“I’m going out for cream,” I said, and Jasper nodded easily. Although Robbie was quickly becoming capable enough to go to the butcher and the baker by himself, and I kept careful watch over him to make sure he wasn’t pocketing money, I still always went to get the dairy, and Jasper understood.
Normally Jasper would give me his key to the money drawer, if not retrieve the coin himself, but he had sent to the locksmith for a second key, one for my own use. These days, I didn’t ask so much as inform him that I was taking money for the market. He was slowly and patiently teaching me how to manage the accounts, so whenever I came back from an outing I would carefully ink into the books what I had spent, and sometimes he would lean over my shoulder to make necessary corrections. I had begun to accumulate a small bag of money for myself from the extra money I brought back from the market, which I collected in a small bag in my trunk. Jasper knew of this, and it wasn’t a large sum, but enough that after long enough I would have enough to buy a new book to read, or some cloth for a new dress. Something small that would bring me joy.
The walk was short, but there was a spark in the air this morning. Shouts of excitement, and more people in the street than usual at such an early hour. Children banging wooden spoons against pots and pans. Paper boys shouting unintelligibly. I wasn’t sure what it was, and I didn’t stop to decipher all the commotion, but I had a guess.
As soon as I reached Betty’s shop, and she looked up at the ring of entry bell to see me, she squealed and tangled me into a rough, excited hug. “The news just broke this morning,” she said, gasping with excitement. “The British surrendered at Yorktown.”
My heart swelled with a soft yellow warmth. I had been planning to tell Betty what had happened a few nights ago, but I wasn’t bothered by the fact that I might not even get the chance. “We won,” I replied, dumb with amazement. “I suppose Henry’s on his way home?”
“I received a letter today. To think, the same day that the news reaches us, I find out he’s coming home.” I could not remember if he’d seen his daughter yet, but if he had she would have been newly born. She was almost a year old now, walking and babbling and giggling. At the moment, she was behind the counter slapping her hand against a wooden toy and laughing uproariously. Betty knelt down and pinched her nose.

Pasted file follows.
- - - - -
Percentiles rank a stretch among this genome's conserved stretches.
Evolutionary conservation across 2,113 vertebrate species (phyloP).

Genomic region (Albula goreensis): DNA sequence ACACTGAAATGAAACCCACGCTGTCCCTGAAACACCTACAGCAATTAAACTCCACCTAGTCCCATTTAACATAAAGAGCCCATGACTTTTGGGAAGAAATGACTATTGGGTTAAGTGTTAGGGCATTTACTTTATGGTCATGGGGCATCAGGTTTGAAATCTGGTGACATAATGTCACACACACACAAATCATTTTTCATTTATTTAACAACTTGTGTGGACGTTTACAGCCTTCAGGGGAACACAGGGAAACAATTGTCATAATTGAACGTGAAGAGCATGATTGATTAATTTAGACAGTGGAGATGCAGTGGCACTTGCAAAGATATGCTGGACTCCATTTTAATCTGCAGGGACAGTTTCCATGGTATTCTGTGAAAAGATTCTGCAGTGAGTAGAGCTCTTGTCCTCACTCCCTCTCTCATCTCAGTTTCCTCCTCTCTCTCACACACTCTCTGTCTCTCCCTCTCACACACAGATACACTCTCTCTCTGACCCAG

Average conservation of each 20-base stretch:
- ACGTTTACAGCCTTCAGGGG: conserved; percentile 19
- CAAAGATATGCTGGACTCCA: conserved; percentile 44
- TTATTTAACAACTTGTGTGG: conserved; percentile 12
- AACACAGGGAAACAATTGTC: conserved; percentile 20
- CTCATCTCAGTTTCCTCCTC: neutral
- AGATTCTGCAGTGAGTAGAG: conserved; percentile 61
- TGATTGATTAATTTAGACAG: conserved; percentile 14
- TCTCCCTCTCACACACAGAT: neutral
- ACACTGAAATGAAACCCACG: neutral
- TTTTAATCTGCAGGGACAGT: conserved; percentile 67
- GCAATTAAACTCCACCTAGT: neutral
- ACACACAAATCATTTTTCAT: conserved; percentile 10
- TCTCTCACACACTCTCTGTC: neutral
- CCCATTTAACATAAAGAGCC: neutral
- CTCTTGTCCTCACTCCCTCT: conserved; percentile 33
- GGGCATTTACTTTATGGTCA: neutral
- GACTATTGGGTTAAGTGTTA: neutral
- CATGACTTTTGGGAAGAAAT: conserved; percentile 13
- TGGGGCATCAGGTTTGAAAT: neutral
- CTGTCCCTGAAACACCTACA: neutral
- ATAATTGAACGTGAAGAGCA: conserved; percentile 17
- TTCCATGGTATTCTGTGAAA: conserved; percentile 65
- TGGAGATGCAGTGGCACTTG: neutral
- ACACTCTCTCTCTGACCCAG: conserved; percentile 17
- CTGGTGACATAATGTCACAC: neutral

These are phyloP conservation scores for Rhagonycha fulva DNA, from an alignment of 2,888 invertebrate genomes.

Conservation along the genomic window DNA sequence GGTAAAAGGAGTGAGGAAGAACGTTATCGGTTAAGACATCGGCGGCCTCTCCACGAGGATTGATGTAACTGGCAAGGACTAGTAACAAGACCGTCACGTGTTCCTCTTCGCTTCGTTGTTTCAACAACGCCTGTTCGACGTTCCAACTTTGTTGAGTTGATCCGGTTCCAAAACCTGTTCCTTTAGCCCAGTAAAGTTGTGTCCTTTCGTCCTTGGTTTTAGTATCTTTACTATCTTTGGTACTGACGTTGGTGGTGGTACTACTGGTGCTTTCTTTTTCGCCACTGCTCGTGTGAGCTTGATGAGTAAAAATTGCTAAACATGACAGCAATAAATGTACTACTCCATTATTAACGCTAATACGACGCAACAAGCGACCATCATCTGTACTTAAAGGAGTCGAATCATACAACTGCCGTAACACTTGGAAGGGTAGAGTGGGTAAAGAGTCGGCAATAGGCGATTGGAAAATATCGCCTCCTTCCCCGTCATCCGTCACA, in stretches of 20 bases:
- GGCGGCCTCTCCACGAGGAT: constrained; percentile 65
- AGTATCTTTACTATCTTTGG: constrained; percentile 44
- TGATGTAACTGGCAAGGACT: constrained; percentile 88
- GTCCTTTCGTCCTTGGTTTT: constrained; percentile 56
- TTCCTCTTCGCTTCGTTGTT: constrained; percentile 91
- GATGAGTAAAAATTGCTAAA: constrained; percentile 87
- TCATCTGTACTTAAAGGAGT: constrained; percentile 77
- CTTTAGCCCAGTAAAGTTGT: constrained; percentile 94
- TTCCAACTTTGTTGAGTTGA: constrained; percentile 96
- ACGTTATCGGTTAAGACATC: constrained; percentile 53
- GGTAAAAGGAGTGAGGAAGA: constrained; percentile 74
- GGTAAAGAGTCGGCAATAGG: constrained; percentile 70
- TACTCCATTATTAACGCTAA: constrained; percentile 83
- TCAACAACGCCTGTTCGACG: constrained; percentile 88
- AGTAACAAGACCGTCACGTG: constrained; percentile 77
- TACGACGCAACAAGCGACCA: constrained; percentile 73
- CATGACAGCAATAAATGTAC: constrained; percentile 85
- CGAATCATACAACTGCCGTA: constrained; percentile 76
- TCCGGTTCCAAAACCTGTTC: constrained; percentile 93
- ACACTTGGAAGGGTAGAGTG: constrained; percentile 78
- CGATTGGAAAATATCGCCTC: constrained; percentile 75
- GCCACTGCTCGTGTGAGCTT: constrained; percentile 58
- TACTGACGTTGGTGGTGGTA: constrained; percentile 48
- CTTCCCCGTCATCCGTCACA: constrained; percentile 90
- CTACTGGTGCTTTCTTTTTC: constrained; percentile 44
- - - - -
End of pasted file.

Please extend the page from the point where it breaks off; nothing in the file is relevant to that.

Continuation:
My friend reached behind her daughter for the cream and milk, setting it onto the counter a handful at a time as she said, “Sarah Thompson is hosting a dance tonight to celebrate. Her brother owns a farm just outside the city; it’ll be his event, actually, in the barn. She says everyone in the city is coming.”
Most likely there would be a handful of events, and everyone in the city would turn out to one or another. In our youth, Betty and I were the sort to coast between as many as we could, but oftentimes such events were reserved for a small circle. At most of tonight’s events, however, everyone would be welcome for the celebration.
However, The Red Pearl was sure to be roaring busy, such that neither Jasper or I could manage to sneak out for a bit of our own fun. “Well, I’ll be busy at home, but you’re welcome to stop by. I’ll give you a good drink for the price of dirt.”
She wrinkled her nose. “You know I’d pay full price.” Sally started poking at her leg, and she scooped her up.
I laughed her off. We had never spoken of it aloud, but I knew how much milk and cream cost, and she gave me a considerable discount since we had been such close friends for so long.
While I pulled out my coin to pay for the goods, Betty mused, “Those loyalists will be out before the afternoon, I swear to it. They won’t be caught in the middle of patriots pouring in to celebrate our victory.”
I cleared my throat while I counted the coins. “Actually, they’re all gone already. Jasper, ah, kicked them out.”
“Finally came to his senses?” She looked pleasantly surprised.
“In a way,” I said, and then told the whole story, from the attack to Jasper’s primal rage to the simmering ruin at the end of it, our strange recovery in the wake of a terrible thing. At the end of the story, Betty was hardly breathing.
Sally wiggled her way out of her mother’s grasp, and Betty crossed her arms. “I can’t believe it.”
“I should have told him the first time. I really should’ve.”
“Perhaps.” That wasn’t what I expected her to say. “But if I were you, I wouldn’t take any of it back.”
She helped me clink the jars into my basket, and I shrugged as I picked it up with both arms, swaying a little from its weight. “I suppose.”
“Well, it’s over now,” she smiled. “If my mother wants to watch Sally tonight, I’ll be certain to stop by.”
Sally scurried after me to wave good-bye, a gesture she’d just learned, and I called out an affectionate farewell to the pair of them. The door’s bell chimed on my way out.